CyberCops.com - Fighting Internet Fraud

Use our cyber crime prevention site to get free advice about how to deal with scammers, spammers, hackers, and fraudsters. Initially, we offered a free service where you could submit your problem or question and your case was personally handled by one of our fraud experts, but that is something we no longer offer. The reason for this change was that it was almost always a situation where the person could have done a little research and figured out the solution to their problem themselves. So, instead we are now focused on offering all the information people need to deal with online fraud directly on our website, so it can be accessed and acted upon instantly.

The fraud cases we handled usually fell into one of the following 5 categories:

1. Money Making Offers and Money Requests - If somebody is emailing you with an offer or request for money that you think sounds suspicious, it probably is. Typical scam situations includes a foreign woman needing emergency money for a Visa to come to the USA, a soldier needing money to buy a laptop computer, or a man having a pending business deal/job/payment but just needs some cash temporarily. The best thing to do is look it up in Google. Do a search in Google for their name and and the word scam, like "Marina Savinova scam" or if that does not show any results try adding some additional identifying information such as "Marina Savinova Russia scam" or "Marina Savinova romance scam". First try your search in Google without quotes, but if you don't get any results then try quotes at the beginning and end. The quotes make Google search for those exact words in that exact order, which makes it a much more narrow search more likely to show the results you are looking for. Sometimes if their name does not show any scams in Google, try copying a few sentences from their email, and copy that into the Google search box. This might show you a bunch of other scammers using the same exact email, but with a different name.

2. Partial Payments - If somebody mails you a money order and tells you to keep some of it and then send/wire them the rest, it is a scam. The money order they send you will be fake, and although you can deposit it in your bank and see a credit in your account, a few days later your bank will take the money out because they will see the money order is fraudulent.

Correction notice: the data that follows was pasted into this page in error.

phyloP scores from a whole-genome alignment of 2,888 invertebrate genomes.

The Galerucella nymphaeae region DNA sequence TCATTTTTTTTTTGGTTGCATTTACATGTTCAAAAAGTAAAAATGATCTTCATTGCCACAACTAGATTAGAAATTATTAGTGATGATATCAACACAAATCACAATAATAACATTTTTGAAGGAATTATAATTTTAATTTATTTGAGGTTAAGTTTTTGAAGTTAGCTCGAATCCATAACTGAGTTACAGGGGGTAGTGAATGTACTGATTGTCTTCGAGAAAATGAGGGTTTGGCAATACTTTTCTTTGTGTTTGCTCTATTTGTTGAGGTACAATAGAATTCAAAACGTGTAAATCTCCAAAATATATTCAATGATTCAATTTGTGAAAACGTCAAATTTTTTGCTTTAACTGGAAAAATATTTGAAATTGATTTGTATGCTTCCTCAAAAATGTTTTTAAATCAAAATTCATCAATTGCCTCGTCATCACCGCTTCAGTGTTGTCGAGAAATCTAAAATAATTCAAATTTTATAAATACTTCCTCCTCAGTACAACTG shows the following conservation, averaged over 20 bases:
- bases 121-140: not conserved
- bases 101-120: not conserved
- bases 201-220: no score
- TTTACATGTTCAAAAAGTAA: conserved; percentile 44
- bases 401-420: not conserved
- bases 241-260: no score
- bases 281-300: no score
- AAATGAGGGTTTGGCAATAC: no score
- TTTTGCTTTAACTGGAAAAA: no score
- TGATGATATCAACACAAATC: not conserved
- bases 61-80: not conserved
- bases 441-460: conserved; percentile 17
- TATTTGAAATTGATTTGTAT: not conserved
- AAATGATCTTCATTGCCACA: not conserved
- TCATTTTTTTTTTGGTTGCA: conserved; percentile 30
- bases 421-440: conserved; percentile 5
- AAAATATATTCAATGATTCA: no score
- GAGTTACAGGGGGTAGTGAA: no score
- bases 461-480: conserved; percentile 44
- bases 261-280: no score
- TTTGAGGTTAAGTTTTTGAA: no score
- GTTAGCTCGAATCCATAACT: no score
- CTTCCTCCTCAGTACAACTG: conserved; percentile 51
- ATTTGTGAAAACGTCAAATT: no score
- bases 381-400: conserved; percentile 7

3. Buyer Beware - If you were ripped off by a website or person, like you ordered something and it never arrived and they do not respond to your calls and emails, here's what to do:
A) Call your credit card company (or however you paid) asap and dispute the charge.
B) If you live in the USA, report it at the FBI cyber crime website at http://www.ic3.gov
C) If the company is in the USA, or Canada, report it to the Better Business Bureau at BBB.org
D) Report it on complaint sites like RipoffReport.com.
E) If it is a website, you might also want to lookup who owns the domain. You can do that at BetterWhois.com.
F) Contact your local police or the police in the city where that person/company lives.

4. Spam - If you are getting email spam, you can:
A) Block it using the spam filter in your email program. You can probably blacklist certain email addresses or subject lines.
B) Lookup who owns the domain that is sending the email, and much more importantly the domain of the website being promoted in the email. You can do that at BetterWhois.com. You can try complaining to whoever is listed as the contact for the domain, and also you can complain to whoever hosts the website. The web host is many times listed in the "Name Server" part of the whois information. Most web hosts will shut down a website if they know it is sending out spam.
C) If you live in the USA, you can report the spam at ic3.gov

5. Online Abuse - If somebody is harassing you (cyber bullying, blackmail/extortion, hacking, etc.):
A) Report the abuse to whatever site you are using. For example, on Facebook go to Facebook Abuse Support. If you account has been hacked, look up the solution in Google. For Gmail for example, do a Google search for "hacked Gmail account" and it will lead you to Gmail Account Support.
B) Contact your local police, or even your local FBI office
C) Depending on the situation, you may want to contact a local private investigator who specializes computer crimes. You can search in Google for this.

There are of course hundreds of other types of Internet fraud that you should be aware of, so please read through the articles below to find out more:



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